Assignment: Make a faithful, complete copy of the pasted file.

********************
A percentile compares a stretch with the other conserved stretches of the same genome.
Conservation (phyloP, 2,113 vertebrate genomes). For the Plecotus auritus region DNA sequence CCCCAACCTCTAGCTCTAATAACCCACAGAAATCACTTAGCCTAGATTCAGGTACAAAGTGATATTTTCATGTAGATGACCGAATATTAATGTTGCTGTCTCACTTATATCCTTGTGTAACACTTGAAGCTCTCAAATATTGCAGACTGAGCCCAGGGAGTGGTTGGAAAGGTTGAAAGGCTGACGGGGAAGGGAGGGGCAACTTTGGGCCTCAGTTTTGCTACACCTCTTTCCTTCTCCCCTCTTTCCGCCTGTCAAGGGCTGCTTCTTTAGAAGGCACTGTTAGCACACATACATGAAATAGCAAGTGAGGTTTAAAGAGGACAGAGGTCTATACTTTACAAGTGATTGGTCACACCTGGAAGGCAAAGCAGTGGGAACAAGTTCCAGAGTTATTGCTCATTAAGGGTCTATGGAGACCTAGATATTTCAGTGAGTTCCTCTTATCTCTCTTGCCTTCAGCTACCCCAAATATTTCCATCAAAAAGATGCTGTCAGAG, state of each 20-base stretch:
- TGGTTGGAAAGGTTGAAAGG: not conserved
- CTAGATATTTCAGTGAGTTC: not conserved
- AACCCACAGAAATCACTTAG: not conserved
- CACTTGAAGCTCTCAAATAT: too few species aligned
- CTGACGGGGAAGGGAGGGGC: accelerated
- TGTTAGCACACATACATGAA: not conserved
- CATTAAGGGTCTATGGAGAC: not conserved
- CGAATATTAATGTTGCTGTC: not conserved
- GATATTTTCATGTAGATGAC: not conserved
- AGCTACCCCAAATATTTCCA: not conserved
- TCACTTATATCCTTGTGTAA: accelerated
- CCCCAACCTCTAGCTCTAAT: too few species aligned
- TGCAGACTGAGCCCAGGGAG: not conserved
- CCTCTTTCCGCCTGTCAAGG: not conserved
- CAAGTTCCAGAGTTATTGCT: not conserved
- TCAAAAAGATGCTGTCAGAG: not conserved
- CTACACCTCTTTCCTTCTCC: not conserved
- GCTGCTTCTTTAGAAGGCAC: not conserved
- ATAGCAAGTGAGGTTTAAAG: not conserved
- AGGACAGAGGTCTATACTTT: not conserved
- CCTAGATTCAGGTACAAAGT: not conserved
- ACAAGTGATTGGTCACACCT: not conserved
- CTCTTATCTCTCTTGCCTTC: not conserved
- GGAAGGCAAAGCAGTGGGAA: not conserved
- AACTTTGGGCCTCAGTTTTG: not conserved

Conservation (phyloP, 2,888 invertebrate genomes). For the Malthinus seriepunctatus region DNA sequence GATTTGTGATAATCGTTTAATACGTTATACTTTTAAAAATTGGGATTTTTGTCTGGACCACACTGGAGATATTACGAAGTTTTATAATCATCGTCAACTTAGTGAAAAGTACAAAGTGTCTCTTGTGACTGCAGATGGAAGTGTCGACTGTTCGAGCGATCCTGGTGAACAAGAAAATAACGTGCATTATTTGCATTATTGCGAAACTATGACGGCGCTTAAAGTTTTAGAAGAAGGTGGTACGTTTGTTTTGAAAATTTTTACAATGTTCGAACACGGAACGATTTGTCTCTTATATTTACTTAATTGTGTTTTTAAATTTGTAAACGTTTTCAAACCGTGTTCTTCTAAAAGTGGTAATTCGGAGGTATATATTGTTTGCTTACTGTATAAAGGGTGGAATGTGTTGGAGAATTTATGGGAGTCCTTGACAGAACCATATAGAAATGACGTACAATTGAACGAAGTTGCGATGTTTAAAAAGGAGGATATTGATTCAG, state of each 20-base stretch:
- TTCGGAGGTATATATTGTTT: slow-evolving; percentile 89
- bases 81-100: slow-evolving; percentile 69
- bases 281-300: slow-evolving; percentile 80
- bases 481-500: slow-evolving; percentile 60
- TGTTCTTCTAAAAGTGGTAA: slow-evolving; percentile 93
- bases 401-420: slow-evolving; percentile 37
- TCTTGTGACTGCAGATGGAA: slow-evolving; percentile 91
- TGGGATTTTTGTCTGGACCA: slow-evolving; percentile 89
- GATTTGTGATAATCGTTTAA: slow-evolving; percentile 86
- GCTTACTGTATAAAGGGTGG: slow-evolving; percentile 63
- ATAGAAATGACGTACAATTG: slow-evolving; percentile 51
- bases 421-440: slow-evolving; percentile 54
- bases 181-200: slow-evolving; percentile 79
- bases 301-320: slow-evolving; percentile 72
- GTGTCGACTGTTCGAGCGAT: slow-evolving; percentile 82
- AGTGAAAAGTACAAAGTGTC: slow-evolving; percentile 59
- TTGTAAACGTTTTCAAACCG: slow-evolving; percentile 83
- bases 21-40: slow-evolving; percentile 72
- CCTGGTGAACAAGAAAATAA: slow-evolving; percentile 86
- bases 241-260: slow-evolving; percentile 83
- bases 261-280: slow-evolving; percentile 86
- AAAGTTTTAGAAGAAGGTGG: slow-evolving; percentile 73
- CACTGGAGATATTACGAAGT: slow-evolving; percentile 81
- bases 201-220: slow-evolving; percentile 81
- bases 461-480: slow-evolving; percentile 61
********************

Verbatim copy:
A percentile compares a stretch with the other conserved stretches of the same genome.
Conservation (phyloP, 2,113 vertebrate genomes). For the Plecotus auritus region DNA sequence CCCCAACCTCTAGCTCTAATAACCCACAGAAATCACTTAGCCTAGATTCAGGTACAAAGTGATATTTTCATGTAGATGACCGAATATTAATGTTGCTGTCTCACTTATATCCTTGTGTAACACTTGAAGCTCTCAAATATTGCAGACTGAGCCCAGGGAGTGGTTGGAAAGGTTGAAAGGCTGACGGGGAAGGGAGGGGCAACTTTGGGCCTCAGTTTTGCTACACCTCTTTCCTTCTCCCCTCTTTCCGCCTGTCAAGGGCTGCTTCTTTAGAAGGCACTGTTAGCACACATACATGAAATAGCAAGTGAGGTTTAAAGAGGACAGAGGTCTATACTTTACAAGTGATTGGTCACACCTGGAAGGCAAAGCAGTGGGAACAAGTTCCAGAGTTATTGCTCATTAAGGGTCTATGGAGACCTAGATATTTCAGTGAGTTCCTCTTATCTCTCTTGCCTTCAGCTACCCCAAATATTTCCATCAAAAAGATGCTGTCAGAG, state of each 20-base stretch:
- TGGTTGGAAAGGTTGAAAGG: not conserved
- CTAGATATTTCAGTGAGTTC: not conserved
- AACCCACAGAAATCACTTAG: not conserved
- CACTTGAAGCTCTCAAATAT: too few species aligned
- CTGACGGGGAAGGGAGGGGC: accelerated
- TGTTAGCACACATACATGAA: not conserved
- CATTAAGGGTCTATGGAGAC: not conserved
- CGAATATTAATGTTGCTGTC: not conserved
- GATATTTTCATGTAGATGAC: not conserved
- AGCTACCCCAAATATTTCCA: not conserved
- TCACTTATATCCTTGTGTAA: accelerated
- CCCCAACCTCTAGCTCTAAT: too few species aligned
- TGCAGACTGAGCCCAGGGAG: not conserved
- CCTCTTTCCGCCTGTCAAGG: not conserved
- CAAGTTCCAGAGTTATTGCT: not conserved
- TCAAAAAGATGCTGTCAGAG: not conserved
- CTACACCTCTTTCCTTCTCC: not conserved
- GCTGCTTCTTTAGAAGGCAC: not conserved
- ATAGCAAGTGAGGTTTAAAG: not conserved
- AGGACAGAGGTCTATACTTT: not conserved
- CCTAGATTCAGGTACAAAGT: not conserved
- ACAAGTGATTGGTCACACCT: not conserved
- CTCTTATCTCTCTTGCCTTC: not conserved
- GGAAGGCAAAGCAGTGGGAA: not conserved
- AACTTTGGGCCTCAGTTTTG: not conserved

Conservation (phyloP, 2,888 invertebrate genomes). For the Malthinus seriepunctatus region DNA sequence GATTTGTGATAATCGTTTAATACGTTATACTTTTAAAAATTGGGATTTTTGTCTGGACCACACTGGAGATATTACGAAGTTTTATAATCATCGTCAACTTAGTGAAAAGTACAAAGTGTCTCTTGTGACTGCAGATGGAAGTGTCGACTGTTCGAGCGATCCTGGTGAACAAGAAAATAACGTGCATTATTTGCATTATTGCGAAACTATGACGGCGCTTAAAGTTTTAGAAGAAGGTGGTACGTTTGTTTTGAAAATTTTTACAATGTTCGAACACGGAACGATTTGTCTCTTATATTTACTTAATTGTGTTTTTAAATTTGTAAACGTTTTCAAACCGTGTTCTTCTAAAAGTGGTAATTCGGAGGTATATATTGTTTGCTTACTGTATAAAGGGTGGAATGTGTTGGAGAATTTATGGGAGTCCTTGACAGAACCATATAGAAATGACGTACAATTGAACGAAGTTGCGATGTTTAAAAAGGAGGATATTGATTCAG, state of each 20-base stretch:
- TTCGGAGGTATATATTGTTT: slow-evolving; percentile 89
- bases 81-100: slow-evolving; percentile 69
- bases 281-300: slow-evolving; percentile 80
- bases 481-500: slow-evolving; percentile 60
- TGTTCTTCTAAAAGTGGTAA: slow-evolving; percentile 93
- bases 401-420: slow-evolving; percentile 37
- TCTTGTGACTGCAGATGGAA: slow-evolving; percentile 91
- TGGGATTTTTGTCTGGACCA: slow-evolving; percentile 89
- GATTTGTGATAATCGTTTAA: slow-evolving; percentile 86
- GCTTACTGTATAAAGGGTGG: slow-evolving; percentile 63
- ATAGAAATGACGTACAATTG: slow-evolving; percentile 51
- bases 421-440: slow-evolving; percentile 54
- bases 181-200: slow-evolving; percentile 79
- bases 301-320: slow-evolving; percentile 72
- GTGTCGACTGTTCGAGCGAT: slow-evolving; percentile 82
- AGTGAAAAGTACAAAGTGTC: slow-evolving; percentile 59
- TTGTAAACGTTTTCAAACCG: slow-evolving; percentile 83
- bases 21-40: slow-evolving; percentile 72
- CCTGGTGAACAAGAAAATAA: slow-evolving; percentile 86
- bases 241-260: slow-evolving; percentile 83
- bases 261-280: slow-evolving; percentile 86
- AAAGTTTTAGAAGAAGGTGG: slow-evolving; percentile 73
- CACTGGAGATATTACGAAGT: slow-evolving; percentile 81
- bases 201-220: slow-evolving; percentile 81
- bases 461-480: slow-evolving; percentile 61